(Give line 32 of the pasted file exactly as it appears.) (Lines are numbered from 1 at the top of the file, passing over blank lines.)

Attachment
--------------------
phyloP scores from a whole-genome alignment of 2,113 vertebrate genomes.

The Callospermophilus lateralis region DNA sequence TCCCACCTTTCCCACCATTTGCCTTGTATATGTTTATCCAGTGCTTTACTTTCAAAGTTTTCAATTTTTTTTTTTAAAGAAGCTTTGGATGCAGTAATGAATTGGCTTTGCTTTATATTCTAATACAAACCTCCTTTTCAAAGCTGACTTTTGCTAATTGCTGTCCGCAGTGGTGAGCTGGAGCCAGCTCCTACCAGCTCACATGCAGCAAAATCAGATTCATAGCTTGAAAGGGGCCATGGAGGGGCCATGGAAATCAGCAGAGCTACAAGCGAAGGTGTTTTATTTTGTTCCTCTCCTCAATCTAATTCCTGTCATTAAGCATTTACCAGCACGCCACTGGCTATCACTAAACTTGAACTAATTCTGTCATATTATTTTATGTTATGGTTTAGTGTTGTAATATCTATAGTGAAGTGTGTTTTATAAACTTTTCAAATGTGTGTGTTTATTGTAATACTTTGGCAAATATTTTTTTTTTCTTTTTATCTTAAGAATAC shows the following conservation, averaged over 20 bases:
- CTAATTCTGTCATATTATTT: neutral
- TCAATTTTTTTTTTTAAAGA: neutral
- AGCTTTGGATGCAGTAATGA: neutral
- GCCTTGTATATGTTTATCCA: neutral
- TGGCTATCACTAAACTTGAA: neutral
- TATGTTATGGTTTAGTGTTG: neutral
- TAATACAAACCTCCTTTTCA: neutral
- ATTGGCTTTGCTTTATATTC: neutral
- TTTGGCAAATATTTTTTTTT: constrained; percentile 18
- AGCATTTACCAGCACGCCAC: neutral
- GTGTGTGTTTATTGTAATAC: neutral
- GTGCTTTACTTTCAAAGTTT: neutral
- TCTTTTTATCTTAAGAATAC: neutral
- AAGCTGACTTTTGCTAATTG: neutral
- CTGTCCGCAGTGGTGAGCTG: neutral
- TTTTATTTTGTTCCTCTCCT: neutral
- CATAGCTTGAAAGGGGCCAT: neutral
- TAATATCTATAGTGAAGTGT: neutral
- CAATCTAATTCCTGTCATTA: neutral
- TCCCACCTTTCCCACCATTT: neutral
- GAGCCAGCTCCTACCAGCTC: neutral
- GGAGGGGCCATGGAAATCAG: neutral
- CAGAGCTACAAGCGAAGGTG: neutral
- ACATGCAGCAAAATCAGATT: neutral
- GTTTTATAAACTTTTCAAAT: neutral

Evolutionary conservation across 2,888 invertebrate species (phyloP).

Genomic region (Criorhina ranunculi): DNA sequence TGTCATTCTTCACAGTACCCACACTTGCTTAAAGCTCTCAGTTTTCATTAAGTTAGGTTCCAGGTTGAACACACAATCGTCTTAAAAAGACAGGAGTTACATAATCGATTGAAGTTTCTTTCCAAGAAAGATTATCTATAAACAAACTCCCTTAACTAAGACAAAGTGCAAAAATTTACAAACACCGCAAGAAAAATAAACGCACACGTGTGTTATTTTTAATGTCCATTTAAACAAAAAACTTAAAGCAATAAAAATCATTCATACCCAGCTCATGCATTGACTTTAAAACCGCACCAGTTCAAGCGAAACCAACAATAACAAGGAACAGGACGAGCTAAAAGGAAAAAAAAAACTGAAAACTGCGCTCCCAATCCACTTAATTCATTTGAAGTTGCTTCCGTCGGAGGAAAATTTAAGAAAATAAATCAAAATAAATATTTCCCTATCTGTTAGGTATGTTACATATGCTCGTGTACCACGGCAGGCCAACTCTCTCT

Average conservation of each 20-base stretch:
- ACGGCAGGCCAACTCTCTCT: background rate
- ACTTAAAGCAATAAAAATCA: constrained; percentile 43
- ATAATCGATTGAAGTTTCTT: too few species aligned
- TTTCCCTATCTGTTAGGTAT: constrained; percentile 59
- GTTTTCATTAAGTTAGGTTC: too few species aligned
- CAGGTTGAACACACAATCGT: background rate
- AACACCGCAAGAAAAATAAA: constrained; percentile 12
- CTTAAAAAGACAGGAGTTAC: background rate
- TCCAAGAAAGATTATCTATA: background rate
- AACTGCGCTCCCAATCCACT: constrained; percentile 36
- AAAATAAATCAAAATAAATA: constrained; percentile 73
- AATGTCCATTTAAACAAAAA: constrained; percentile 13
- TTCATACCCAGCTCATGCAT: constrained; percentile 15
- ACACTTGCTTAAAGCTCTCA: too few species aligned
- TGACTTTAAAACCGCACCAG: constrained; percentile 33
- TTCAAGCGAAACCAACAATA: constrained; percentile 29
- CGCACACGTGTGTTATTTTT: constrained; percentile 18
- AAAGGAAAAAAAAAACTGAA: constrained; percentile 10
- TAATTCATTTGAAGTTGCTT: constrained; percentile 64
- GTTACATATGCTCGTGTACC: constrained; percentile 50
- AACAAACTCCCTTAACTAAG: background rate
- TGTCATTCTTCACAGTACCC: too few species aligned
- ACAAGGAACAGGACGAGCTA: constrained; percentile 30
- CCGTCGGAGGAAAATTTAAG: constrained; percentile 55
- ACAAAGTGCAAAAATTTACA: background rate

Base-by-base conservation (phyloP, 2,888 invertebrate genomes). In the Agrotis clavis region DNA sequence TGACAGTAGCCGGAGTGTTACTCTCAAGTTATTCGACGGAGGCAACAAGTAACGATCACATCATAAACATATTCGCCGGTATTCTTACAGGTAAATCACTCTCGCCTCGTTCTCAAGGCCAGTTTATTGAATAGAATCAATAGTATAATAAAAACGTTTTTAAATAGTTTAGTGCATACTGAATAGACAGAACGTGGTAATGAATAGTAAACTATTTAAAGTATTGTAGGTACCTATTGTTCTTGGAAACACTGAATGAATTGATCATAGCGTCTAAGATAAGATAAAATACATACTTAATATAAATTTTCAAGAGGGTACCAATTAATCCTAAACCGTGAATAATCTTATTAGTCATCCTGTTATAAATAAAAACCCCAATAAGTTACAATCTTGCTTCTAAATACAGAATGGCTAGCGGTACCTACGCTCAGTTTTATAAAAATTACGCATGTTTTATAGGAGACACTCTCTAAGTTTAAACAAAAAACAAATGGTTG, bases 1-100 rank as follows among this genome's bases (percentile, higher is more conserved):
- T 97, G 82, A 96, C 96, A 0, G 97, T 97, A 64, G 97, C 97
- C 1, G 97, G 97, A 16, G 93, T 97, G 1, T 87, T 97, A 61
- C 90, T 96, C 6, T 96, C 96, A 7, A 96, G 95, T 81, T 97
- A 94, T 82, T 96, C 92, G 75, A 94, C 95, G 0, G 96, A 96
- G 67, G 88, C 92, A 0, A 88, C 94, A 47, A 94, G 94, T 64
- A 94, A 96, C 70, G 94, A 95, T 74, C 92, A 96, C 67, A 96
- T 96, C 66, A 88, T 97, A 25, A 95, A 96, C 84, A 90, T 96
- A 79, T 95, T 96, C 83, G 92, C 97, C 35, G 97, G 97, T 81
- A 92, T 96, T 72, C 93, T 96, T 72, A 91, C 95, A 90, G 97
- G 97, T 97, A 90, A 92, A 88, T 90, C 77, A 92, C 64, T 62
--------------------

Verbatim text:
- ACTTAAAGCAATAAAAATCA: constrained; percentile 43